Publications

Air Pollution from the Oil and Gas Industry

August 18, 2015 • Earthworks

The U.S. oil and gas industry pollutes the air with methane and volatile organic compounds (VOCs). EPA announced in January 2015 that, in addition to voluntary measures, it will propose rules to require the industry reduce this pollution.

Media Releases

Infrared videos show Denton oil and gas air pollution still unaddressed by regulators

October 21, 2014 • Earthworks

Oct 21st, Denton, TX -- Newly released infrared videos taken over the past three months show that oil and gas air pollution is ongoing, chronic, and unaddressed in Denton, Texas despite assurances of safety by industry. The videos make visible normally invisible volatile organic compounds emissions (VOCs) -- such as carcinogens like benzene.

Publications

Reckless Endangerment While Fracking the Eagle Ford Shale

September 19, 2013 • Sharon Wilson, Lisa Sumi, Wilma Subra
EARTHblog

If you live in the gas patch, you might have a dirty mind

May 20, 2011 • Sharon Wilson

It is well known that breathing toxic gas patch air is hard on our hearts and lungs now a new study shows it also gives us dirty minds.

 

Children who live in areas with air pollution show brain lesions in the prefrontal cortex of their brains that are similar to people who have dementia and Alzheimer s. They also show signs of cognitive impairments in memory, problem solving and judgment and deficiencies in their sense of smell.

 

In Mexico City, an 11-year-old girl named Ana who has an IQ of 113, which is above-average, also has persistent, growing brain lesions. Ana was one of 54 children who participated in the Mexico City study. Autopsies of healthy children who died in accidents showed proteins that are known hallmarks of Alzheimer s and Parkinson s diseases.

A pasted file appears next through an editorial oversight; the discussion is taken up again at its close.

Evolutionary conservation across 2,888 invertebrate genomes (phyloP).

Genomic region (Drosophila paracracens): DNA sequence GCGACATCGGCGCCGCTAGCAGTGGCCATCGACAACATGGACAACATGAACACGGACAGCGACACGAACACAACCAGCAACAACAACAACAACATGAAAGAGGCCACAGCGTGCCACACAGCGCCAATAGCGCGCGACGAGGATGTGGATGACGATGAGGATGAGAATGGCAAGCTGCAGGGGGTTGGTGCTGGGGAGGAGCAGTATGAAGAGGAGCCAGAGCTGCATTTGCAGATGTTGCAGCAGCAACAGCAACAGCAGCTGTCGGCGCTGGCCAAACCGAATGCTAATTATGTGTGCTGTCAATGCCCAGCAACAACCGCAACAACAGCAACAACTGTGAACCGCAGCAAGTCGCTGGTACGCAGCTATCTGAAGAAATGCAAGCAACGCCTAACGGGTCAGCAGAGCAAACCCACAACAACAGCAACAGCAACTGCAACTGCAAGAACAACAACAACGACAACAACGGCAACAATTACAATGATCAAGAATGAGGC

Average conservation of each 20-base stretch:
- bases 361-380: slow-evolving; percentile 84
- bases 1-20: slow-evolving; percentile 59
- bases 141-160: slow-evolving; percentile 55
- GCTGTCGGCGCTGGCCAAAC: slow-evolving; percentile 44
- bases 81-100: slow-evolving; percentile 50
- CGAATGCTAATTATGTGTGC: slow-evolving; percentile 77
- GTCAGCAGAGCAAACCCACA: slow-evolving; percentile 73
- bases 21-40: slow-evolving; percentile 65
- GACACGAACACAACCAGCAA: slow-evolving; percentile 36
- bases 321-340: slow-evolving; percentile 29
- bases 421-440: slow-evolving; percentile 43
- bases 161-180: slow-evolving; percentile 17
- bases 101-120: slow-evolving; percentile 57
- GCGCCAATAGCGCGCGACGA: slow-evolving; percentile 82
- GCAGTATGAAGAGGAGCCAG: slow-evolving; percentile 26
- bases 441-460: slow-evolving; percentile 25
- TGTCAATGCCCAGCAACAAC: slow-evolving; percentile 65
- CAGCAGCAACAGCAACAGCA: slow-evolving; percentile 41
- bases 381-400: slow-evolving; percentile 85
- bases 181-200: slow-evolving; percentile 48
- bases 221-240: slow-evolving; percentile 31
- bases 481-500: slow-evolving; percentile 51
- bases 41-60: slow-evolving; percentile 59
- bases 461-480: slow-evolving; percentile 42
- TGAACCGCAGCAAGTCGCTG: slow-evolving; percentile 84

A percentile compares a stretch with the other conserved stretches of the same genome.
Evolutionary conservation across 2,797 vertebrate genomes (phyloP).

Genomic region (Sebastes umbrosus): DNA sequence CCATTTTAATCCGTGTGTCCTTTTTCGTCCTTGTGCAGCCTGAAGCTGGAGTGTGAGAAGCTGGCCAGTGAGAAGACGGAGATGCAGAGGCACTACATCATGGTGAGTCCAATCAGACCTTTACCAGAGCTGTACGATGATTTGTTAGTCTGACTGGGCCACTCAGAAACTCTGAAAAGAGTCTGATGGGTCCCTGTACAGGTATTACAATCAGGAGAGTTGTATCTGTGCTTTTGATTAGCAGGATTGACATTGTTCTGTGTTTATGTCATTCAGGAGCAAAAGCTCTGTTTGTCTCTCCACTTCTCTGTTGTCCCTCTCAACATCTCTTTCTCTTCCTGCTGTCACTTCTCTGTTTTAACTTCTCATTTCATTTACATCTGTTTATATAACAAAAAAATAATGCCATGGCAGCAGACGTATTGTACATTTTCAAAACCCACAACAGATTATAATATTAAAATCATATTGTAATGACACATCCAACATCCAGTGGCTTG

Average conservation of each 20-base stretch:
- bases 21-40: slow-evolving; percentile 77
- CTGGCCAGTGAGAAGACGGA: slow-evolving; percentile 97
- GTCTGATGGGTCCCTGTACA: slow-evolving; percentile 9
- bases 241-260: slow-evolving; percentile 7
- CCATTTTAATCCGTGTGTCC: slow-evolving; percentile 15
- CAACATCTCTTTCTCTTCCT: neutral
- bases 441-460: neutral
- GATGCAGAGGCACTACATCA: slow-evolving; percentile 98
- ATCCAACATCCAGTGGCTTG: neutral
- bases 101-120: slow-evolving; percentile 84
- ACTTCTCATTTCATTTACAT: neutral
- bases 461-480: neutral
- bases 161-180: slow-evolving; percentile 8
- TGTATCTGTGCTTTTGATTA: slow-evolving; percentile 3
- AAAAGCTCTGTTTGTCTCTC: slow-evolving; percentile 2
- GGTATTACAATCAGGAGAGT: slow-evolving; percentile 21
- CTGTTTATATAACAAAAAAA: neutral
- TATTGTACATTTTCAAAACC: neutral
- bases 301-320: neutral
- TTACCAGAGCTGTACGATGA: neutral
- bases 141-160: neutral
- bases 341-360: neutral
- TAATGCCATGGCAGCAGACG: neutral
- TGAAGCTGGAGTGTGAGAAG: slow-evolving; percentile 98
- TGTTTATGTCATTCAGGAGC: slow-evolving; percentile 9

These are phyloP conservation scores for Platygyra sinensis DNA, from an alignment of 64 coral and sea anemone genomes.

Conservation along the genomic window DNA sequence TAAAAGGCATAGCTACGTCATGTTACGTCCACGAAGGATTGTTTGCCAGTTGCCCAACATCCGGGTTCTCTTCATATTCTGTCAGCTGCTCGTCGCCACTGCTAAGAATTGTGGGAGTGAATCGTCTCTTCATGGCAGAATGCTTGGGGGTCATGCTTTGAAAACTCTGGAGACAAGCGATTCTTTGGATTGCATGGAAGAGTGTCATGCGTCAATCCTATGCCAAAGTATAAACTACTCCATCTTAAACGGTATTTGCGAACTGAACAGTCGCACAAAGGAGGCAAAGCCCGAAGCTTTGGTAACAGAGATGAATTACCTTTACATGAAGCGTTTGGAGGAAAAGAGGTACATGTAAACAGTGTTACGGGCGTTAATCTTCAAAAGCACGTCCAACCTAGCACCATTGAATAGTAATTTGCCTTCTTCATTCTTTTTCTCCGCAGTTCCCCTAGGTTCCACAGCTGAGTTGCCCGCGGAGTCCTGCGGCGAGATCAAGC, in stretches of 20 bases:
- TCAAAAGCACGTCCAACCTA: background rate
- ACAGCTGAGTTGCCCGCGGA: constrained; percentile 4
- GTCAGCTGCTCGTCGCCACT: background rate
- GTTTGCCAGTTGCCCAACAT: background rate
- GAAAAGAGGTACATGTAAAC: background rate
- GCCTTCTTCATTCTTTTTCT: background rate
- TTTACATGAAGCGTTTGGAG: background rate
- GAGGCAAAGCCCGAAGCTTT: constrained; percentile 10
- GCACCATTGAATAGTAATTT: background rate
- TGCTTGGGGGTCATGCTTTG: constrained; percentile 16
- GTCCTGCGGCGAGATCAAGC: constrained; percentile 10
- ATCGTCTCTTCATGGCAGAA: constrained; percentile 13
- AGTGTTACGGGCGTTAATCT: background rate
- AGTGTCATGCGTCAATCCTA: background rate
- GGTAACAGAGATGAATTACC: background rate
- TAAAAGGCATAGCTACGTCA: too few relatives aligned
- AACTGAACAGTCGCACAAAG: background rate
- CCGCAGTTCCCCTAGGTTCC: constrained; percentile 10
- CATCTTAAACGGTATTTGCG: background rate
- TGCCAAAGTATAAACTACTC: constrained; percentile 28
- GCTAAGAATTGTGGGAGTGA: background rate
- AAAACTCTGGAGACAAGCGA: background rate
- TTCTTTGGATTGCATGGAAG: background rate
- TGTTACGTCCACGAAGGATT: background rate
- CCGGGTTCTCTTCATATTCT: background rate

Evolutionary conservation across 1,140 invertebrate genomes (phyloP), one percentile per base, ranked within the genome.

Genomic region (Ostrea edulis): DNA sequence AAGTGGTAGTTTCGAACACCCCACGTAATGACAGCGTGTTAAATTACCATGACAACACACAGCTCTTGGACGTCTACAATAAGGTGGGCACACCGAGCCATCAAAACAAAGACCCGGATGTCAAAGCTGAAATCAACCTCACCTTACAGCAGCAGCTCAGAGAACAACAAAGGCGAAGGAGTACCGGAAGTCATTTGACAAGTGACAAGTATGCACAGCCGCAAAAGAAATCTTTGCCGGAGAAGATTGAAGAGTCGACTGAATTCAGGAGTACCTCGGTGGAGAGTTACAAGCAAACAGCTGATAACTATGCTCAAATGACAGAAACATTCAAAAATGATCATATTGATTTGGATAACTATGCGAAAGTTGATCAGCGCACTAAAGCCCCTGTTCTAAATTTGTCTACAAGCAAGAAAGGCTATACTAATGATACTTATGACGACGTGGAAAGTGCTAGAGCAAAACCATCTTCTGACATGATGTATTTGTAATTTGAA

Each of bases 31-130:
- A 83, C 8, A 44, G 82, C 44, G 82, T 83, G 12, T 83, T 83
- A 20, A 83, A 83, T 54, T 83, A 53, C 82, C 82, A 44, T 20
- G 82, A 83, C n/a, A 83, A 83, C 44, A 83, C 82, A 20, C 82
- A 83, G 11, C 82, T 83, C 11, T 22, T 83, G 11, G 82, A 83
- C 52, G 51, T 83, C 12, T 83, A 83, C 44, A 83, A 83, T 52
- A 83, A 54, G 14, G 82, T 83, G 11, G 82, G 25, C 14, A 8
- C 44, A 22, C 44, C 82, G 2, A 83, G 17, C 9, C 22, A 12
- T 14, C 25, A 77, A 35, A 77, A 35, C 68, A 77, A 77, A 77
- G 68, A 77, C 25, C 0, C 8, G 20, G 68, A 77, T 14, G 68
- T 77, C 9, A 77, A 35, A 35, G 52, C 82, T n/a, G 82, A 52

Another study of 200 10-year- olds in Boston found that higher airborne concentrations of soot meant lower IQs and poorer memories.

 

Researchers believe nonoparticles--tiny particles in smog, carbon, metals, solvents and other reactive gases-travel through the nose and into the brain where they cause inflammation.

 

We can't do this without you!

Donate now!

Donate Now

Publications

Air Sampling Conducted in Monroe, Conecuh and Escambia Counties, Alabama

January 26, 2007 • Lisa Sumi

This report summarizes air quality sampling results for hydrogen sulfide and volatile organic compounds in oil and gas producing areas, as well as residential areas of Monroe, Conecuh and Escambia counties in Alabama. Based on the high concentrations that were measured at some sites, there is a need for a more comprehensive air quality monitoring program in these counties.